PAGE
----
AOL finalized its divorce from Time Warner on Wednesday, ending one of the most disastrous marriages in corporate history and leaving the Internet pioneer facing an uncertain future.
AOL common stock begins trading on the New York Stock Exchange on Thursday, a little more than six months after media and entertainment giant Time Warner decided to cut its losses and spin off the ailing Internet unit.
While the AOL of 2001 was worth as much as 165 billion dollars, prior to the bursting of the dotcom bubble, the AOL of 2009 is valued at just 2.8 billion dollars according to analyst Ross Sandler of RBC Capital Markets Corp.
As broadband takes over and its dial-up Internet-access business wanes, AOL chief executive Tim Armstrong, who was hired away from Google in March, said the independent AOL would be focused on "content, ads and communications."
"Today we're producing about 80 percent of our own content," Armstrong, who was a senior vice president at Google, told financial analysts at the UBS Global Media and Communications Conference in New York on Wednesday.
He said that when he took the reins at the Dulles, Virginia-based AOL "there were 24 ad systems, there were 17 content management systems (and) none of them had been integrated together."
Armstrong said AOL would now be working from a global platform which would help determine "what types of content to produce, when, how and where it's going."
AOL, currently the number four gateway to the Web after Google, Microsoft and Yahoo!, is focused on "building deep rich content that's shareable, that people like," he said.
In a kickstart for the launch of its new content management platform Seed.com, AOL announced Tuesday that it had hired veteran technology reporter Saul Hansell of The New York Times as programming director.
On the advertising side, Armstrong said he expects to see growth in AOL's display advertising business.
AOL was testing a new ad platform that will launch next year that is "very good at display targeting," he said. "It will be open to all ad customers. They can use credit cards to sign up.
"If we can't make that business work, I think we have big issues," he added.
Armstrong said AOL was "marginally profitable" but cautioned not to expect an immediate turnaround in the company's fortunes.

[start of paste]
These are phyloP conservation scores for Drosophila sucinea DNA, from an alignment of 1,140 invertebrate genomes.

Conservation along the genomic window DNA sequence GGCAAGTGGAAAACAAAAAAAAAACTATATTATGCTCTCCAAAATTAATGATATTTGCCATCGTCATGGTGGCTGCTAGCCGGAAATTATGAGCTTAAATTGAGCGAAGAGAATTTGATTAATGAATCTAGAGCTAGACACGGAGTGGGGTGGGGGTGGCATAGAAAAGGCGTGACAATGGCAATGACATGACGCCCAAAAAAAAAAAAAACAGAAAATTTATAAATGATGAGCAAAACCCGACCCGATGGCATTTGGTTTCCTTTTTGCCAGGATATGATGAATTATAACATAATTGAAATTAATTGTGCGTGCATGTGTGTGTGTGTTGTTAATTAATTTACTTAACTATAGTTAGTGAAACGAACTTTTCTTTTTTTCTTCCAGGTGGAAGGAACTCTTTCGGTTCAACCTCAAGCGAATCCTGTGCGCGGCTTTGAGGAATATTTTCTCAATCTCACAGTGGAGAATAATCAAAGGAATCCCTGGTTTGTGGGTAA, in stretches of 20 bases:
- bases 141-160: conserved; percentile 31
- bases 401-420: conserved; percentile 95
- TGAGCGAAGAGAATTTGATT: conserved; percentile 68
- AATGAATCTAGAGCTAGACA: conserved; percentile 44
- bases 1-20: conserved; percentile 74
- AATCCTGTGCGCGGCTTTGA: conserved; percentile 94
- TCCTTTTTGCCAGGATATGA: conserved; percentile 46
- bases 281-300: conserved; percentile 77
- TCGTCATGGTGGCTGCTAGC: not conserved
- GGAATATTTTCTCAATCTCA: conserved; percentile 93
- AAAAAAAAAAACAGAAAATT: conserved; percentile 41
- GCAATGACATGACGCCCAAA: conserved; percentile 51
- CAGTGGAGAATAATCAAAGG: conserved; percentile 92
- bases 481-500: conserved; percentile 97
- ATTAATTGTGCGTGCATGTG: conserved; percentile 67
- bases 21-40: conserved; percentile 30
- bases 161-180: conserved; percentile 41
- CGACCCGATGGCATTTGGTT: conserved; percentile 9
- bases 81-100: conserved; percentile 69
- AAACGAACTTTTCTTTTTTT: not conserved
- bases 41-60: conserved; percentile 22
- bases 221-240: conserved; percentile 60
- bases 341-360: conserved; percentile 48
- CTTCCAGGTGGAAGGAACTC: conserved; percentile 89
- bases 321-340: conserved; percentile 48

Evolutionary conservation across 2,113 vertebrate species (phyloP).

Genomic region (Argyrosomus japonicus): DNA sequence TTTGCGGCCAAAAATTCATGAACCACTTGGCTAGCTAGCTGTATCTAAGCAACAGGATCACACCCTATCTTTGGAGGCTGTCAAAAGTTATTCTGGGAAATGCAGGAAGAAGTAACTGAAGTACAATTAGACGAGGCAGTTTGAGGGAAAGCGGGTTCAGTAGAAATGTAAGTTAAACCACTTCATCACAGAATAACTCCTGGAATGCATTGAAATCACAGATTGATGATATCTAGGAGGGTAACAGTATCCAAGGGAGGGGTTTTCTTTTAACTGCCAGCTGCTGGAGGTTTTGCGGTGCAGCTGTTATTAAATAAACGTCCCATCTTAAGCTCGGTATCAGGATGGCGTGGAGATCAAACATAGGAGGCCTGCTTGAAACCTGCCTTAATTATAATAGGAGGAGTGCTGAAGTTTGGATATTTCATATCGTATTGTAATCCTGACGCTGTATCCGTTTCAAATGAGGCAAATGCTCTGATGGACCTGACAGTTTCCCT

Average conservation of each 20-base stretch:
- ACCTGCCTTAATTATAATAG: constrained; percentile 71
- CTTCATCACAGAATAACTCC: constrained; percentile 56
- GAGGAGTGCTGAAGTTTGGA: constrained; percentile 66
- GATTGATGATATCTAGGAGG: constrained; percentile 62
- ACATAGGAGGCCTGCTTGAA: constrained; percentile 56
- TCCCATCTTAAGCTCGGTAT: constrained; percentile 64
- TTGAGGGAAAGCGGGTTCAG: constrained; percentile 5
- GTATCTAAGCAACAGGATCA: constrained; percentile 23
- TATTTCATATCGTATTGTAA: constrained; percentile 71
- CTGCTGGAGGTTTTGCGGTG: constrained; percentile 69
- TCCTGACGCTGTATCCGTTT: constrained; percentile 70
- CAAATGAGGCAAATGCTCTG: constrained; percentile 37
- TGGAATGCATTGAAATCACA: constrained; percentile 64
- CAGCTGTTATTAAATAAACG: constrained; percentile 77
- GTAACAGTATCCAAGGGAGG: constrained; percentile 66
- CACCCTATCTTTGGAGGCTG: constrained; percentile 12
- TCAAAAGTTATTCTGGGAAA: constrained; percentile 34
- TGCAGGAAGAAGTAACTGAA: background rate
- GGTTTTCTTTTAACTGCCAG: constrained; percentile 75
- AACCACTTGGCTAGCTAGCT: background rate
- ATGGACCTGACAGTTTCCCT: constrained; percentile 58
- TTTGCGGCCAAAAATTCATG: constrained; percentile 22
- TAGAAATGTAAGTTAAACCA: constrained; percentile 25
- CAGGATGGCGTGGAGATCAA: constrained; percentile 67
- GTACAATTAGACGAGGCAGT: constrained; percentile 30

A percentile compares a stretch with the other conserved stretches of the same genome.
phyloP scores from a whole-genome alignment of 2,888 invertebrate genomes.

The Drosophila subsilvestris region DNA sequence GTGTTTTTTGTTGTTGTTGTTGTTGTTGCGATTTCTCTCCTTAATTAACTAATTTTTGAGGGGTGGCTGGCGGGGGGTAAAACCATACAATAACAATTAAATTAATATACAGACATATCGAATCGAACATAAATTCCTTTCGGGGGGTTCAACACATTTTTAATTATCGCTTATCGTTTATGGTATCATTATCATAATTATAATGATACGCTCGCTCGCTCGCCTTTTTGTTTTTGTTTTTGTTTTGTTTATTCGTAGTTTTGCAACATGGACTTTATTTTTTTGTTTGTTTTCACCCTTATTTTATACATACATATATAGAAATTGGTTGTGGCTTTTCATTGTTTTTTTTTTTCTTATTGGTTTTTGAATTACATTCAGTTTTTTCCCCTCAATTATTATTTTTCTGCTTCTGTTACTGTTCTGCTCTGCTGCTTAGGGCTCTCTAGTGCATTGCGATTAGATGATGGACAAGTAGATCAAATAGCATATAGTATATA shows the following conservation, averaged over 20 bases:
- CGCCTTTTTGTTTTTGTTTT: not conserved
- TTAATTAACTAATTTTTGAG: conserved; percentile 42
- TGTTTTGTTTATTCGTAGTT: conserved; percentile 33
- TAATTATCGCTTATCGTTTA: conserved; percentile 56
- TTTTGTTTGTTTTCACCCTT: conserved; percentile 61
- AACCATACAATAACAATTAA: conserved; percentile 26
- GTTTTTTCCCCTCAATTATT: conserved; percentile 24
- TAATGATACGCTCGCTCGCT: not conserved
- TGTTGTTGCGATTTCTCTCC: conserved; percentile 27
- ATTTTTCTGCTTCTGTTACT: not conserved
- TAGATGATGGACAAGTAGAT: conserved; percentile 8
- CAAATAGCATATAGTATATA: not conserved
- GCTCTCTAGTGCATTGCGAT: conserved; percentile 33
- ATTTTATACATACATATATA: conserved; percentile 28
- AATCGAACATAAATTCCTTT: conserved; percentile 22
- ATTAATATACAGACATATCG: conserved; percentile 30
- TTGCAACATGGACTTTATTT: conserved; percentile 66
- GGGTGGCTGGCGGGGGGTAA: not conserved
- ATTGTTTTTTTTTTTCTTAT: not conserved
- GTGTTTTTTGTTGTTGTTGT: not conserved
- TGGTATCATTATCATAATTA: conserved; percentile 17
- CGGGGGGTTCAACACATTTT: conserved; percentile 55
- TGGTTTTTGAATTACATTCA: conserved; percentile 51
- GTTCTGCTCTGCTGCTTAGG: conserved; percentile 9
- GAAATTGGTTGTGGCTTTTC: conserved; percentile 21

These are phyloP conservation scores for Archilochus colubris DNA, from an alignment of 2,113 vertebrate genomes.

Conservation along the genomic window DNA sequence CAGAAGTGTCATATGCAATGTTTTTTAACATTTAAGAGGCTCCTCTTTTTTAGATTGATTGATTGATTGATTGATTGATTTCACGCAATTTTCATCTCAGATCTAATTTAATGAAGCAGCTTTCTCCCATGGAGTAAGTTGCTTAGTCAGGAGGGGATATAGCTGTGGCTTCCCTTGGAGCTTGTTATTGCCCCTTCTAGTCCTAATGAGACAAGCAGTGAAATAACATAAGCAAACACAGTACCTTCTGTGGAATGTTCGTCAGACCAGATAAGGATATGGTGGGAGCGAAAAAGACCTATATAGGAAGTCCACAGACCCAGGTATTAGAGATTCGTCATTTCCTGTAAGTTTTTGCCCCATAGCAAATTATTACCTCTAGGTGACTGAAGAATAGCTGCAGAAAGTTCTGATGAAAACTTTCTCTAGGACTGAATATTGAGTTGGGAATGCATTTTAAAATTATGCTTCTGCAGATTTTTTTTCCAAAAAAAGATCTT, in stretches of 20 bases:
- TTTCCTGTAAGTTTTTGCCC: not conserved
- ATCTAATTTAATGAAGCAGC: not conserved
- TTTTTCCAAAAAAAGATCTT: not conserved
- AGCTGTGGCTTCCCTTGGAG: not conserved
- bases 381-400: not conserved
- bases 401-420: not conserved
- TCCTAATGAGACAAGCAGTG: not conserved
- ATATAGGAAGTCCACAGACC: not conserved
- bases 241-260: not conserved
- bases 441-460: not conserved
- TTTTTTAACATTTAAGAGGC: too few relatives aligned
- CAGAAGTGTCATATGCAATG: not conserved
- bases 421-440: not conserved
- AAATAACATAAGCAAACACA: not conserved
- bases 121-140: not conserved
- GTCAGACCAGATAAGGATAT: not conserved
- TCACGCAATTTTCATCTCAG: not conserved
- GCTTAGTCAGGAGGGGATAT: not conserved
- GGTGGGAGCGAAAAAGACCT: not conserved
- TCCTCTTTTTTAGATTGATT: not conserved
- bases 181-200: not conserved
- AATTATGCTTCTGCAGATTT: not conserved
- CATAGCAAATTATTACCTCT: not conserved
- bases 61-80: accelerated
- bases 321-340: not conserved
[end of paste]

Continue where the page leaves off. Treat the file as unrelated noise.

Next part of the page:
"It's not going to be 2010 and hopefully it's not going to five years from now," he said. "It'll be sometime in between those two timeframes."
On the communications side, Armstrong said AOL has tens of millions of people using its instant messaging and email services and the company was committed to those products.
"Email in the United States at least is still a growth market," he said.
AOL's email currently holds fourth position behind Yahoo! Mail, Microsoft's Hotmail and Google's Gmail in the United States.
Armstrong pointed to online map service Mapquest as a strong AOL property.
Mapquest has been losing market share to Google Maps, but Armstrong said it is a "very, very valuable property, probably one of the most valuable brands on the Internet.
"A number of partners have approached us about Mapquest," he said.
Armstrong also said morale was good at AOL despite plans announced last month to cut some 2,500 jobs as part of a plan to save 300 million dollars.
The cuts will leave AOL with around 4,400 employees, a far cry from the 19,000 of 2006 and less than a quarter of the number of workers at Google, which barely existed at the time of the ill-fated AOL-Time Warner merger.
Time Warner merged with America Online in 2001 at the height of the dot-com boom with AOL using its inflated stock as a currency for the transaction.
Time Warner was forced in 2002 to massively write down the value of AOL and the AOL name was removed from the group's corporate title in 2003.
(c) 2009 AFP
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